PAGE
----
Chema Hernandez-Gil, co-founder of Seed the Commons, prepares the filling for his vegan tamales. Seed the Commons, a San Francisco-based organization, hosted a food justice lecture which was followed by the tamale-making workshop.
Guest speaker Aparna Sharma helps make tamales for the attendees.
Sharma helps create the foundation for the tamales by spreading out the masa with her hands. “You want to make it like a pizza dough, have the crust be more thick for when you're going to close the tamales,” she said.
Graduate world arts and cultures/dance student Melissa Melpignano chops cilantro bundles. Once finished, she added the chopped greens to a mix of tomatoes, onions and lemon juice to create a condiment similar to pico de gallo.
Sharma (left) and world arts and cultures professor Janet O’Shea (right), squeeze fresh lemons to add lemon juice to the rest of their own pico de gallo.
O’Shea taste-tests some pico de gallo.
Instead of beef, chicken or pork, the tamale recipe called for a vegan filling of black beans, roasted corn, mushrooms and other vegetables. “We’re not replacing meat with anything, it’s just a reminder that it doesn’t need to be there at all,” said Nassim Nobari, director of Seed the Commons.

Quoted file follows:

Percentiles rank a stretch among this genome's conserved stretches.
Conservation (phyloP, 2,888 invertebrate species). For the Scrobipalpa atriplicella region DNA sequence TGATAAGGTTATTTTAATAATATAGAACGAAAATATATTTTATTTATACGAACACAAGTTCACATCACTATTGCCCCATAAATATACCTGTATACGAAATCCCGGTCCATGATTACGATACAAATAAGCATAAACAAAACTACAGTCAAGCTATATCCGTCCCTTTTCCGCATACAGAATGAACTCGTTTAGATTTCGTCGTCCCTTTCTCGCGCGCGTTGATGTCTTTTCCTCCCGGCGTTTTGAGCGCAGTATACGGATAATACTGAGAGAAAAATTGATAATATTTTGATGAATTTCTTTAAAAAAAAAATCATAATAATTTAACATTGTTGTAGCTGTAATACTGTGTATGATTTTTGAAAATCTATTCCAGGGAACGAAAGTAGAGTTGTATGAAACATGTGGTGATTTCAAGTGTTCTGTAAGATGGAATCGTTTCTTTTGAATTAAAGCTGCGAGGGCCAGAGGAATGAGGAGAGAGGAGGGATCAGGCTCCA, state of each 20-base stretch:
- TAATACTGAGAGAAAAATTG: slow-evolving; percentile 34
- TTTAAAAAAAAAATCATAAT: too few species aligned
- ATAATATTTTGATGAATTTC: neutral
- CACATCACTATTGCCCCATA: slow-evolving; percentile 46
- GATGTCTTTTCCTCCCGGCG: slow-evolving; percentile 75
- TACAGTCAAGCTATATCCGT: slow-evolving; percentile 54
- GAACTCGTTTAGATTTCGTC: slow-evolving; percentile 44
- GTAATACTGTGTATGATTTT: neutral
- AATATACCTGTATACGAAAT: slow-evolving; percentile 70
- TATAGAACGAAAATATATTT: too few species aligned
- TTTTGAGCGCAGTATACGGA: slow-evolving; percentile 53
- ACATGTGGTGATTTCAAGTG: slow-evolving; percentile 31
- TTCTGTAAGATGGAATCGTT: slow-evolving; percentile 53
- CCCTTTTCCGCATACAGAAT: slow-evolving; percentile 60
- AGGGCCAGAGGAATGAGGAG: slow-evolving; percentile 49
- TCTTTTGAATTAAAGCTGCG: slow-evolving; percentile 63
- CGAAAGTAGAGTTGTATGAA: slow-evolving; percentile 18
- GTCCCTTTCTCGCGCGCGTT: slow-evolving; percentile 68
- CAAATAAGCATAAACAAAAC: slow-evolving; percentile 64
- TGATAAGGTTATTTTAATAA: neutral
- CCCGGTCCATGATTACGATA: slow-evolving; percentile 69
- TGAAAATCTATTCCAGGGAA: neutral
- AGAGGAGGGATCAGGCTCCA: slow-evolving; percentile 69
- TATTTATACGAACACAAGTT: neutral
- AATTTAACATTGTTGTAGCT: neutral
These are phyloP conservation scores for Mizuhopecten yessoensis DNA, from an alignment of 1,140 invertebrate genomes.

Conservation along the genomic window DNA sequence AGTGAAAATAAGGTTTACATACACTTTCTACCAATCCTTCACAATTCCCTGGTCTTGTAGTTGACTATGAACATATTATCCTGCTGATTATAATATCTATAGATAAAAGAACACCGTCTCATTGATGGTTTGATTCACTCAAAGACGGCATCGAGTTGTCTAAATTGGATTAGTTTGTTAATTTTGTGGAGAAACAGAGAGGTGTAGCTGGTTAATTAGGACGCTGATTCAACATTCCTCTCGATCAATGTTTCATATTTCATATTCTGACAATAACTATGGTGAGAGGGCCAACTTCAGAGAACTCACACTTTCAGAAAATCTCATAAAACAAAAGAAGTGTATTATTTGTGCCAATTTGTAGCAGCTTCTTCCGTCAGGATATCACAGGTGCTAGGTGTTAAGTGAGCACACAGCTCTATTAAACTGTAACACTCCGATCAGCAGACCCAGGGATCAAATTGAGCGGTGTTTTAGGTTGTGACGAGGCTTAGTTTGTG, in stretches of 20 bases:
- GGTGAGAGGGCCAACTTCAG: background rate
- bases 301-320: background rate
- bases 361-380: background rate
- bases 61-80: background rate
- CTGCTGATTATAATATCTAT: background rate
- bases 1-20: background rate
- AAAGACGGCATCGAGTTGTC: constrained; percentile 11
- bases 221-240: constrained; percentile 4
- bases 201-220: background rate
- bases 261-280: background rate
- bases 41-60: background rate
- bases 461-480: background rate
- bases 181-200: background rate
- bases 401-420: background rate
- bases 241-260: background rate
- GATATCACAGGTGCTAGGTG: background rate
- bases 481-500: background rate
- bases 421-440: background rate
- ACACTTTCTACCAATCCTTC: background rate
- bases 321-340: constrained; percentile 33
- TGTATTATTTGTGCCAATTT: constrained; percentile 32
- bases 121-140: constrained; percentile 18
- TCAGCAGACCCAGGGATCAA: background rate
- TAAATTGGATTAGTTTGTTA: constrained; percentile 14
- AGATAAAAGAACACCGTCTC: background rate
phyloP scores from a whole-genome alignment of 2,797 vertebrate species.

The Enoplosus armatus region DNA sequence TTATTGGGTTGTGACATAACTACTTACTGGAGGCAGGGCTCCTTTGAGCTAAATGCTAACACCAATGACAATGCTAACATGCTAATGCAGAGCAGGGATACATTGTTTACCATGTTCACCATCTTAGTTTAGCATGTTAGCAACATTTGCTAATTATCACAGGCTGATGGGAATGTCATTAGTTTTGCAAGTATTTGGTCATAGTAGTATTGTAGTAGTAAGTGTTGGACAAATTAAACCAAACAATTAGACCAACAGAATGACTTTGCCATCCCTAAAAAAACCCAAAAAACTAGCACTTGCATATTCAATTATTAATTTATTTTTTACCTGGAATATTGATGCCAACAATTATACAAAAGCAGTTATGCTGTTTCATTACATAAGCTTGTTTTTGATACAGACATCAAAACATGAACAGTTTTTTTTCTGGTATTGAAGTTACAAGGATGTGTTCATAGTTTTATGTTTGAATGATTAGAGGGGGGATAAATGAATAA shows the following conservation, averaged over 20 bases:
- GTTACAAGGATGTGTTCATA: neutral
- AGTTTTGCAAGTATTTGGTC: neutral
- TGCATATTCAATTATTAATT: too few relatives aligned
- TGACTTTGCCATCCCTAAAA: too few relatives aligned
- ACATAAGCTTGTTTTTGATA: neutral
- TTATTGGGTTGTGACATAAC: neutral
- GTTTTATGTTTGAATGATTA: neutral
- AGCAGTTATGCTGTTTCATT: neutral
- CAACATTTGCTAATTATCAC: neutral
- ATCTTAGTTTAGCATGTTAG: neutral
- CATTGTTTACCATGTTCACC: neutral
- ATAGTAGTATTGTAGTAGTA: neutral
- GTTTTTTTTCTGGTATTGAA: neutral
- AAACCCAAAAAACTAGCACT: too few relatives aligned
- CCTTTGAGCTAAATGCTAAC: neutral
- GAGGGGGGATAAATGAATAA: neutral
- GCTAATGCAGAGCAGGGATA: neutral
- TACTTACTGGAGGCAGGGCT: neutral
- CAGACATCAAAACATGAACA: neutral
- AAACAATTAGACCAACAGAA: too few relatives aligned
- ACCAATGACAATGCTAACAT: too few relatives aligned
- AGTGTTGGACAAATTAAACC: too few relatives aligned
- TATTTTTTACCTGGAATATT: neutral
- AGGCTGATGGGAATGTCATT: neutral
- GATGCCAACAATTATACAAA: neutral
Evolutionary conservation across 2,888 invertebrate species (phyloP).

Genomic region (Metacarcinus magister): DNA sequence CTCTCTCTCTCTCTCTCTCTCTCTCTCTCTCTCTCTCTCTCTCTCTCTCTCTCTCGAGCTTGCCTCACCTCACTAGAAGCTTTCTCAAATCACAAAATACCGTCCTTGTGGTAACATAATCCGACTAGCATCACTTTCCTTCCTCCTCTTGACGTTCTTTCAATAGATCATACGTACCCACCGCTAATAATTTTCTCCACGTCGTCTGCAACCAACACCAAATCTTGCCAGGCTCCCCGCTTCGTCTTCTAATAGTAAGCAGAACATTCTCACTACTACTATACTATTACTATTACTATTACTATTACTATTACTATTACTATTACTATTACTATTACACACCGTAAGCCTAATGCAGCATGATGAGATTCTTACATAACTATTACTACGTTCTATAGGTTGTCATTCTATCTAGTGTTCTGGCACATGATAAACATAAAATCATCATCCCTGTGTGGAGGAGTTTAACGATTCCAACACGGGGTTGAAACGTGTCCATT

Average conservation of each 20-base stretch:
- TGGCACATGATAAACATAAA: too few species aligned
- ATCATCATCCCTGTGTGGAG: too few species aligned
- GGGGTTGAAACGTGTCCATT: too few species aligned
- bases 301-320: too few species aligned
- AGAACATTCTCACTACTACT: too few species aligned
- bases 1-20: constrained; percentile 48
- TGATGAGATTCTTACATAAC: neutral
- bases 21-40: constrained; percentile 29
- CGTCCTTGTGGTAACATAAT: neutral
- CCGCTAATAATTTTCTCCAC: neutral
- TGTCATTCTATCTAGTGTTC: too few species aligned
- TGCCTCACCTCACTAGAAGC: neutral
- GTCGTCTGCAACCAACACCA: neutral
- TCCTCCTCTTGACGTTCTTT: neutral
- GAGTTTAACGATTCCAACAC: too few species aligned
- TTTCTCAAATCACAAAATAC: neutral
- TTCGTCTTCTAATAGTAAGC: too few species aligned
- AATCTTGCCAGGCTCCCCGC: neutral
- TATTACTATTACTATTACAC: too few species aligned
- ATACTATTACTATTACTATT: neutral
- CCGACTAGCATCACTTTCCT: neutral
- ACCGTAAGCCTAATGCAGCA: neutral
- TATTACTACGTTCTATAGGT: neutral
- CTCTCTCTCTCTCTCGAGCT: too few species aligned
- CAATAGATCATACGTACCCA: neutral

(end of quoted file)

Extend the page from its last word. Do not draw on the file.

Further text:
Hernandez-Gil adds black beans to the vegetarian filling of the tamales.
After creating the vegetarian filling, Hernandez-Gil adds spinach and mixes it well with the rest of the filling before putting the filling in the tamales.
O’Shea wraps the tamale in a corn husk. O’Shea said she did not have prior experience making the Mexican dish until the workshop.
The tamales should steam for around 20 minutes to ensure proper cooking of the corn dough, called masa.
After around 20 minutes of steaming, Hernandez-Gil and Nobari serve the hot tamales to the workshop attendees.
Sarah Denison-Johnston, a fourth-year anthropology student, makes her first tamale during Wednesday’s workshop. She said she and some friends will do a tamale night since they learned how to make the dish themselves.
Marcia Argolo, the world arts and cultures/dance department’s management services officer, flatten the masa to make for a wide enough canvas for the tamale filling. “Making tamales was easier than I thought,” she said.
Those who attended the workshop sample the tamales.